Brad Lidge, Lance Berkman and all their teammates rushed toward second base, bouncing in unison to celebrate their great escape. A nifty double play saved the Astros (search) on Sunday — and one more win will leave the whole city of Houston jumping for joy.

Lidge pitched out of a major mess in the ninth inning, defensive replacement Eric Bruntlett started the game-ending gem and Houston held on for a 2-1 victory over the St. Louis Cardinals (search) in Game 4 of the NLCS to move within one win of its first World Series.

"It was probably one of the greatest double plays ever turned," shortstop Adam Everett said.

At least in the Lone Star State (search), it was.

Jason Lane homered, Willy Taveras made a saving catch on the center-field hill and Lidge stranded the potential tying run at third base to earn his third save of the series.

Houston took advantage of a critical error by pitcher Jason Marquis — plus the ejections of St. Louis manager Tony La Russa and star Jim Edmonds by plate umpire Phil Cuzzi — to build a commanding 3-1 lead in the best-of-seven series.

The Astros can close it out at home Monday night, with Andy Pettitte on the mound against Cardinals ace Chris Carpenter. Houston has come this far before — the Astros were one victory from the Fall Classic in 1980 and 2004, but are 0-4 overall with a chance to win the NLCS.

"I'm starting to believe," said 39-year-old Craig Biggio, on the cusp of a lifelong dream.

Now it's the steaming-mad Cardinals who are in a serious jam.

"Guess what? If we're going to be a champion, we've got to come back," shortstop David Eckstein said.

Any postseason ejection is rare, and the last time a team lost two members came in 1998 when Cleveland pitcher Dwight Gooden and manager Mike Hargrove were tossed.

"This game, there's some real great things about it and there's some things that absolutely stink," La Russa said, declining to talk specifically about the umpires.

A security guard in front of the umpires' room at Minute Maid Park said they would not be available for comment.

"I'm not trying to get thrown out of a playoff game. I don't think I was adamant," Edmonds said. "I said, `I'm just trying to ask you why that ball's a strike,' and asked him to do a better job and he threw me out."

St. Louis has quite a task if it wants to win its second consecutive pennant. The Cardinals must face Pettitte, Roy Oswalt and Roger Clemens in the next three games — if they can push it that far.

There is some hope: St. Louis won three consecutive games started by Pettitte, Oswalt and Clemens from July 15-17 at Busch Stadium. And the Cardinals, who have lost three straight, didn't have a four-game skid all season.

"They've got their three guys and we've got to find a way," Eckstein said. "This club is very tough, very resilient, and we're going to be tested."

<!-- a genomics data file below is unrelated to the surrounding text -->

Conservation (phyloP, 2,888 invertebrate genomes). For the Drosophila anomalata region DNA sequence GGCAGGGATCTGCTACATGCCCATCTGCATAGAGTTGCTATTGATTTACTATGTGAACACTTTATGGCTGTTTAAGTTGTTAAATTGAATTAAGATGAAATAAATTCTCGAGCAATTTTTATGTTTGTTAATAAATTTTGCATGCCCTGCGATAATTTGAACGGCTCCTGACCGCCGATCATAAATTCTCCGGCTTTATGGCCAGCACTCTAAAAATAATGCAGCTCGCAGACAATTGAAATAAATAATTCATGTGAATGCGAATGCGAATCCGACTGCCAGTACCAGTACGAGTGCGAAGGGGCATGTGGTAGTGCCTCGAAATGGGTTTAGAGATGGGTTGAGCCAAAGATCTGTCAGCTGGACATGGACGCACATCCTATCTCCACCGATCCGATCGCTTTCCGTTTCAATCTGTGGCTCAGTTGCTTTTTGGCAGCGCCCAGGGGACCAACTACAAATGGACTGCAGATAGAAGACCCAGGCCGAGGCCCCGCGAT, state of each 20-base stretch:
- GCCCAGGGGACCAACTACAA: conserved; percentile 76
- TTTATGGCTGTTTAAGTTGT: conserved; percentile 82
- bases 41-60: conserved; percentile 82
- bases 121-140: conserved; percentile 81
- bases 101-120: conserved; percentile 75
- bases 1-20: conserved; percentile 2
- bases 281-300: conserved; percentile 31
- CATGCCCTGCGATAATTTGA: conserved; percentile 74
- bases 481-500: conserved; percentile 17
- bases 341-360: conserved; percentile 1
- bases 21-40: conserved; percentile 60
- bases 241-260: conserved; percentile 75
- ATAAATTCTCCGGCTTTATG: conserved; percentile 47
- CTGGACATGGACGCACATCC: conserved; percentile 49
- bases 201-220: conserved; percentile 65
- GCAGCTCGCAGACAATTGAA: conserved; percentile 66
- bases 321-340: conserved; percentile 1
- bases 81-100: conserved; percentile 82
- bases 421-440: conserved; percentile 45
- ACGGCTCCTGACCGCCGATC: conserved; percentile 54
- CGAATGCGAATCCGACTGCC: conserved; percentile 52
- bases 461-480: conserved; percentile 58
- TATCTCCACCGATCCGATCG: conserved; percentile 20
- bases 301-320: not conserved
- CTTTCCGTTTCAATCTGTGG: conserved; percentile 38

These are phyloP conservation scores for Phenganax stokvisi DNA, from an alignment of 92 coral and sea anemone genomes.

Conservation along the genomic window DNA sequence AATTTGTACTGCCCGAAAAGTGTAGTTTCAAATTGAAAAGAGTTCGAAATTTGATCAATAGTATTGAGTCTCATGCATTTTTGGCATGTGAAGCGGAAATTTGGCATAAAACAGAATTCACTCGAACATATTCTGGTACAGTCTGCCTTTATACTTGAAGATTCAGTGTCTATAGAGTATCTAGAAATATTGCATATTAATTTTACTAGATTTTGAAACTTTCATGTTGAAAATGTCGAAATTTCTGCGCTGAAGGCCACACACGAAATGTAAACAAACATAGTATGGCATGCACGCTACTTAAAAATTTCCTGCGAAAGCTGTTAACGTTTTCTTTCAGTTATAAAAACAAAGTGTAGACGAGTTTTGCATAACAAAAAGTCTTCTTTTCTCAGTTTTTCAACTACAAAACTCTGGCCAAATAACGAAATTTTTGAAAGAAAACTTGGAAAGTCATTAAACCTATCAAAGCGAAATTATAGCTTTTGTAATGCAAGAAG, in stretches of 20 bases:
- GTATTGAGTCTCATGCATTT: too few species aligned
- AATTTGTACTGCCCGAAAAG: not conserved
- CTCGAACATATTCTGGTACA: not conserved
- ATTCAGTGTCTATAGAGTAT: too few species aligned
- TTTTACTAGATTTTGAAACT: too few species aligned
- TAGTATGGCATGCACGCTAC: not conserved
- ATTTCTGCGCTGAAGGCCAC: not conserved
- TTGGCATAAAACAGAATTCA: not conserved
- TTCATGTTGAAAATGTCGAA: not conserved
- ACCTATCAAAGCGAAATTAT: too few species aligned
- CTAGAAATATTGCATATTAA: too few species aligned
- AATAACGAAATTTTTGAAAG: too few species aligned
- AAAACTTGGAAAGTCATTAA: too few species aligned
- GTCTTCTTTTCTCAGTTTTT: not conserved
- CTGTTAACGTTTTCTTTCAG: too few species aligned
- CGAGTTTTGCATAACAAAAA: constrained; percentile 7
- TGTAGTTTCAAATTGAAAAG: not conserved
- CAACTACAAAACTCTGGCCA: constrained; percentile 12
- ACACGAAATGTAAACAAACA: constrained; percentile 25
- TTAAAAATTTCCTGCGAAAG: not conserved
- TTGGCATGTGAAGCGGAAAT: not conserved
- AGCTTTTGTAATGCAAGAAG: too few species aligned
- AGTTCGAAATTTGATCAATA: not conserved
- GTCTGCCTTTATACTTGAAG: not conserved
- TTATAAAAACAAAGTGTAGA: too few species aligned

Once again in this postseason, the umpires were in the middle of all the action.

The Cardinals were angry about Cuzzi's liberal strike zone all afternoon, and La Russa and Edmonds were ejected in the late innings for arguing balls and strikes.

The Astros are 2-for-31 with runners in scoring position during the series, so it figures that they scored the go-ahead run without a hit. After Morgan Ensberg's tiebreaking sacrifice fly in the seventh, Lidge entered with a 2-1 lead in the ninth.

The Cardinals managed a run against him Saturday for the first time in 31 innings, and put runners on first and third with none out this time.

Reggie Sanders, who missed Game 3 with a sore neck and back, hit a bouncer to third, and Ensberg made a nice play to cut down Albert Pujols at the plate.

But with nobody covering, Larry Walker alertly dashed to third, leaving runners at the corners again, this time with one down.

The Astros argued that they had called time out, but the umpires let Walker remain at third.

No matter to Lidge.

He got John Mabry to ground to Bruntlett at second base — though at first, the ball appeared to be hit too slowly to turn two, and it seemed the tying run would score.

Yet Bruntlett made an accurate throw to Everett, who whipped a difficult relay to first. Stretching as far as he could, Berkman caught the ball just in time to get Mabry. First-base ump Larry Poncino punched him out — and replays showed the close call was correct.

"We needed it to be perfect and we got it," Lidge said. "They rolled it and it was an awesome play."

Garner made a string of defensive moves late — and they all paid off. Bruntlett came in for Biggio, Berkman moved from left field to first and Taveras took over in center in the eighth after entering as a pinch-runner and scoring the go-ahead run.

After Edmonds was ejected with a runner on and two outs in the eighth, pinch-hitter John Rodriguez sent a long drive to center, but the speedy Taveras raced back and up the Tal's Hill incline for an outstanding catch more than 400 feet from home plate.

Shouting from the dugout at Cuzzi, La Russa was tossed in the seventh after Marquis walked Berkman.

With the score tied, pinch-hitter Orlando Palmeiro drew a leadoff walk from Marquis, who then bobbled Biggio's bunt for an error. One out later, Berkman walked and Ensberg hit a bases-loaded sacrifice fly for a 2-1 lead.

Edmonds' hit-and-run double in the fourth set up Pujols' sacrifice fly, giving the Cardinals their first lead since Game 1.

In the bottom half, Lane, who hit the go-ahead single Saturday, homered to tie it.

"For us, it's the best one out of three right now. It doesn't get any easier," Houston manager Phil Garner said. "We're in good position in terms of our pitching, our players and everything. But the job's still got to get done."